437 F2d 66 Pennebaker v. C Chamber C

437 F.2d 66

Ronald E. PENNEBAKER, State Correctional Institution, Pittsburgh, Pennsylvania, Appellant,
Trooper Carl C. CHAMBER, Penna. State Police Substation, West 4th Street, Lewistown, Penna., Clair Barnett, c/o Barnett's General Electric Store, Milroy, Penna., Arthur C. Patter, Justice of the Peace, 3rd Street, Lewistown, Penna.

No. 18453.

United States Court of Appeals, Third Circuit.

Submitted December 4, 1970.

Decided January 6, 1971.

Ronald E. Pennebaker, pro se.

Larry F. Knepp, Stuckenrath & Knepp, Lewistown, Pa., for Clair Barnett and Arthur C. Potter.

James K. Thomas, Joseph P. Hafer, Harrisburg, Pa. (Metzger, Hafer, Keefer, Thomas & Wood, Harrisburg, Pa., on the brief), for Carl C. Chambers.

Before KALODNER, SEITZ and ALDISERT, Circuit Judges.



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Plaintiff filed a civil rights complaint against Arthur Potter, Justice of the Peace, Clair Barnett, storekeeper, and Carl C. Chambers, a Pennsylvania state trooper.1 The district court refused to permit plaintiff to proceed in forma pauperis and on its own motion also dismissed his complaint. Plaintiff appeals.


Under 28 U.S.C. § 1915(d), which is part of a section entitled "Proceedings in Forma Pauperis," the district court may dismiss an action if it is satisfied that the action is "frivolous." We think the action against the Justice of the Peace was properly dismissed as legally frivolous because he was sued for actions connected with the discharge of his judicial duties and was therefore immune from such suit. Pierson v. Ray, 386 U.S. 547, 87 S.Ct. 1213, 18 L.Ed.2d 288 (1967). The action against defendant Barnett was also frivolous as a matter of law because Barnett, the storekeeper, was not acting under color of state authority, a requirement for suing under the Civil Rights Act.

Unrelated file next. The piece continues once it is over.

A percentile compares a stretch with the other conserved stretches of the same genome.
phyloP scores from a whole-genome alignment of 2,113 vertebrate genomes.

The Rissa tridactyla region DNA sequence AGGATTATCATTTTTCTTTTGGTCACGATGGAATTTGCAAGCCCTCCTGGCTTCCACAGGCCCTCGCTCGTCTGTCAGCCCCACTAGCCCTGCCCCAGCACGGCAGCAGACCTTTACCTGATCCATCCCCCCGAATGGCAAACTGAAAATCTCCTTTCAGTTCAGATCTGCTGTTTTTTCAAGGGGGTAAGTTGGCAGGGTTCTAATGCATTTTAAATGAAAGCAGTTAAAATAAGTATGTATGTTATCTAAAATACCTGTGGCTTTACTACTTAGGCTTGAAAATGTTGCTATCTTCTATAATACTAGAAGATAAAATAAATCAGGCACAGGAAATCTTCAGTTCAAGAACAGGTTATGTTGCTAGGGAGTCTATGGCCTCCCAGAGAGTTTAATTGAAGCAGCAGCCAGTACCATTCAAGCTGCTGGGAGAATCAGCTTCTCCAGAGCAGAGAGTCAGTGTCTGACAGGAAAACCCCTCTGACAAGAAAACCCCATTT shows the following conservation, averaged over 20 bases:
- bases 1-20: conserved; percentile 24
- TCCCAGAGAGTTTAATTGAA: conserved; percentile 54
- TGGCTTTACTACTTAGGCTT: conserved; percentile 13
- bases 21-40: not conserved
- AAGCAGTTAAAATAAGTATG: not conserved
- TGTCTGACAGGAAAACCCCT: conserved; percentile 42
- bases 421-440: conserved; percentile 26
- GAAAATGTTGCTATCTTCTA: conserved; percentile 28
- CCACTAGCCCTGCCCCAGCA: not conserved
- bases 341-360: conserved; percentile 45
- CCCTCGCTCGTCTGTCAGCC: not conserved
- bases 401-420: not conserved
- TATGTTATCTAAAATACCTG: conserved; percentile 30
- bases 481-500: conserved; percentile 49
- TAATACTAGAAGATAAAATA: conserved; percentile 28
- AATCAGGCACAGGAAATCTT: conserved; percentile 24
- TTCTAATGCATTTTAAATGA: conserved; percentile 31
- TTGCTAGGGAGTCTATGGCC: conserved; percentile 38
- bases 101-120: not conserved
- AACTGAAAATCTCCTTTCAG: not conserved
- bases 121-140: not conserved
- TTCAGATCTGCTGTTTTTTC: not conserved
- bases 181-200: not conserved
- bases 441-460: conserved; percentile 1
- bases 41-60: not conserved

As to the State Trooper Chambers we think there must be a remand. The district court determined that the complaint was defective in that it did not explicitly allege a violation of constitutional rights. The court did not grant leave to amend. Rather it dismissed the complaint without even requiring service on Chambers. Indeed, the dismissal took place even before the disposition of the criminal charges which formed the basis for the lawsuit. We think the appropriate procedure here is to remand the matter to the district court. Then, if desired, the complaint can be amended and the new materials concerning the criminal proceeding can be made a part of the trial record. The action can then proceed to disposition in the district court by motion or trial, as may be appropriate.


The judgment of the district court dismissing the complaint as to Potter and Barnett will be affirmed. The judgment as to Chambers will be vacated and the matter remanded for appropriate proceedings with leave granted plaintiff to proceed in forma pauperis.



The names of Potter and Chambers appear to have been misspelled in the complaint